As economies wax and wane between sweeping lockdowns and tentative re-openings, Southeast Asia's largest ecommerce company, Shopee, is working with brands to build nimble offerings and campaigns that suit the fluid environment.
The retailer has enjoyed an increase in onboarding by companies that are suddenly more interested in ecommerce thanks to plummeting bricks-and-mortar sales. Now Sea Group-owned Shopee, like its peer ecommerce platforms, faces a twofold challenge. First, it must make sure it delivers for its new and existing clients while being mindful of shifting consumer sentiments as the pandemic continues. Secondly, it has to encourage its new brands to stick around so it can turn the pandemic windfall into long-term success.
Shopee has had a unique view of the pandemic's waves, seen through the lens of incoming orders. For example while some countries such as Indonesia and Malaysia were early into lockdowns and confinements, Singapore with its circuit-breaker was a belated entrant. Online, this meant consumer preferences switched, at different times in each market, from essentials to work-from-home needs to office gear, as consumers tried to adjust.
Ian Ho, Shopee's regional managing director, told Campaign Asia-Pacific that as ecommerce has become the main shopping channel, purchases have followed a set path across geographies. While consumers initially flock to the site for essentials such as toilet paper, cleaning supplies, diapers and baby food, they then move onto WFH requirements such as computer accessories (microphones and monitors), plus educational aids and toys as they spend more time confined with children. As economies slowly and inevitably open up, Shopee has seen interest in segments such as cosmetics morph from easy home skincare offerings to makeup products for a gradual return to the office.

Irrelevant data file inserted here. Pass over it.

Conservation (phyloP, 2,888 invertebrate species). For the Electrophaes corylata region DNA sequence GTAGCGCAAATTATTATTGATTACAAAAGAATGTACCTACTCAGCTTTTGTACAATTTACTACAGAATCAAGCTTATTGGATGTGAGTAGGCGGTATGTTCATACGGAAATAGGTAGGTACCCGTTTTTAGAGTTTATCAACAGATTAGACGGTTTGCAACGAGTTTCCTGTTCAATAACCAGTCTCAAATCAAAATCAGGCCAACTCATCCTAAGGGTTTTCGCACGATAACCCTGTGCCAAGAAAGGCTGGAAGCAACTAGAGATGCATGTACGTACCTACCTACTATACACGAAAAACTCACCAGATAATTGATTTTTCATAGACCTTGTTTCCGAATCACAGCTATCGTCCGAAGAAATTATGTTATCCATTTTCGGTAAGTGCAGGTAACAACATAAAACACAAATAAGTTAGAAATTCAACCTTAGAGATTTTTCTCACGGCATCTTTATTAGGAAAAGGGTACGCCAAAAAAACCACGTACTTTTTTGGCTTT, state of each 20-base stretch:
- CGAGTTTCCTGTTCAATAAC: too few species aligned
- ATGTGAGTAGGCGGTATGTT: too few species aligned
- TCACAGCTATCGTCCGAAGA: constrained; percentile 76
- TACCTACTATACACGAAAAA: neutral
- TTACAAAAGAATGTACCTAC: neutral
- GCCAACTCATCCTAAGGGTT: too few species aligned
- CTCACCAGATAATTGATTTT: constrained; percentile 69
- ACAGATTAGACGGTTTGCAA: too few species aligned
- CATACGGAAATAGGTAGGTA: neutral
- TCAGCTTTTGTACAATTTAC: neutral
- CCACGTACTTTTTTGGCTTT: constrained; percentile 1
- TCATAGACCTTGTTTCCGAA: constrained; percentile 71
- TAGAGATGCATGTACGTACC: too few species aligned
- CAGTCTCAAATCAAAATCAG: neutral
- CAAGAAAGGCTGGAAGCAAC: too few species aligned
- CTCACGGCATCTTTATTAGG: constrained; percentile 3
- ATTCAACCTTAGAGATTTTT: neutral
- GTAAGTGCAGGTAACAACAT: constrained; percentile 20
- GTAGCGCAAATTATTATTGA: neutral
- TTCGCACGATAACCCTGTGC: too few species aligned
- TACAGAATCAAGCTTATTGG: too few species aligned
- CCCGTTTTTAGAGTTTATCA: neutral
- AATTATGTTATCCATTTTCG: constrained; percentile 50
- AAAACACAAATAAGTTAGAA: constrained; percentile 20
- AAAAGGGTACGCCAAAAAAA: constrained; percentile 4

To try to target these shifting consumer trends, Shopee has adopted a two-pronged strategy. While it has been working to bring brands—big and small, homegrown and multinational—onto its platform, it has also been working to devise country-specific campaigns, depending on each country's lockdown state.
Even before the pandemic hit, Southeast Asia was a high-growth market for ecommerce. For example, there are 360 million Internet users in Southeast Asia, and 90% of them connect to the Internet primarily through their mobile phones, according to an e-Conomy SEA 2019 report from Google. While the market has tripled in four years to cross $100 billion in 2019, it was also forecast to exceed $300 billion by 2025. However, the decimation of other online categories, such as ride-hailing and online travel, is likely to mute this optimistic forecast, even if ecommerce picks up some of the slack.
Given these statistics, Shopee is pushing brands to do more online. In the case of Reckitt Benckiser and the Dettol brand, Shopee offered consumers cost savings from exclusive promotions and shared content through a Mythbusters-style website. Elsewhere, with L'Oreal's Maybelline brand, Shopee helped sell the popular lipstick collection, Superstay Matte Ink, in Singapore, Thailand and Indonesia, offering shoppers a chance to participate in a Tiktok #SuperstayChallenge using a lip-color changing filter.